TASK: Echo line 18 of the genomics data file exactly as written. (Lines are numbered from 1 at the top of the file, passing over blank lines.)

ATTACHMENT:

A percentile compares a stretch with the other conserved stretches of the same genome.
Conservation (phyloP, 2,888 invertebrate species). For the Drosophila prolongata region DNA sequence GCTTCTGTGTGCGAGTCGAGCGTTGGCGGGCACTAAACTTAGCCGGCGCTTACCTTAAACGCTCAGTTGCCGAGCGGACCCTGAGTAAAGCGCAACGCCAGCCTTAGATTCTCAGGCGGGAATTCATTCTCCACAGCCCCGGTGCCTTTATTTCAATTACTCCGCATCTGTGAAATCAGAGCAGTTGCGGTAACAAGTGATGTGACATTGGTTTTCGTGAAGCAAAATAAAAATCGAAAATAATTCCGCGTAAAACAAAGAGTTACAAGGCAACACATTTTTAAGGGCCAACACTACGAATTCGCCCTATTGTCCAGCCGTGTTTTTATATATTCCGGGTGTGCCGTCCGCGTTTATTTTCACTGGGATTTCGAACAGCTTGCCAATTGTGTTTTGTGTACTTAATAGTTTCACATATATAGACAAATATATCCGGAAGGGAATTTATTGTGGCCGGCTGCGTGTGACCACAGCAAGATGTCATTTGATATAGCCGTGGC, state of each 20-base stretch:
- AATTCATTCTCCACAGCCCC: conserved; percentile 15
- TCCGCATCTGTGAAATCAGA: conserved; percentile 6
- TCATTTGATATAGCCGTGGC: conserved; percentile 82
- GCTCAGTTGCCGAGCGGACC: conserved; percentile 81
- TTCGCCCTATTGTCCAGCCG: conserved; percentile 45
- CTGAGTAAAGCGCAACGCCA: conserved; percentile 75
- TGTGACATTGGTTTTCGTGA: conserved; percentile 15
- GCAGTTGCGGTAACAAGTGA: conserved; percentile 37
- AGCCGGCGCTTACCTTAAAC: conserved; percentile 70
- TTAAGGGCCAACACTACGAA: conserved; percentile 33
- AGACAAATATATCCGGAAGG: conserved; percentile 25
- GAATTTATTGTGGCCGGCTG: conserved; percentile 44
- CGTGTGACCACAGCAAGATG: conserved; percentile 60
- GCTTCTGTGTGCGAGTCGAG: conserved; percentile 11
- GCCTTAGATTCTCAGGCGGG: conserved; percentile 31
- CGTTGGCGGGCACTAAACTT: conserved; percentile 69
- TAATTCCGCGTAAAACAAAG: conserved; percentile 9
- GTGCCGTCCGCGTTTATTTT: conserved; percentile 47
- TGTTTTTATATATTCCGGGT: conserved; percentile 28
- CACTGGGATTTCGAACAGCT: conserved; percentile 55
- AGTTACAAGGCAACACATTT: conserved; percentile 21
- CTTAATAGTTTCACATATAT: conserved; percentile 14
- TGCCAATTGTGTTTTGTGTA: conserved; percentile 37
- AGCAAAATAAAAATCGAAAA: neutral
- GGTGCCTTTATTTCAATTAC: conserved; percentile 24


- CGTTGGCGGGCACTAAACTT: conserved; percentile 69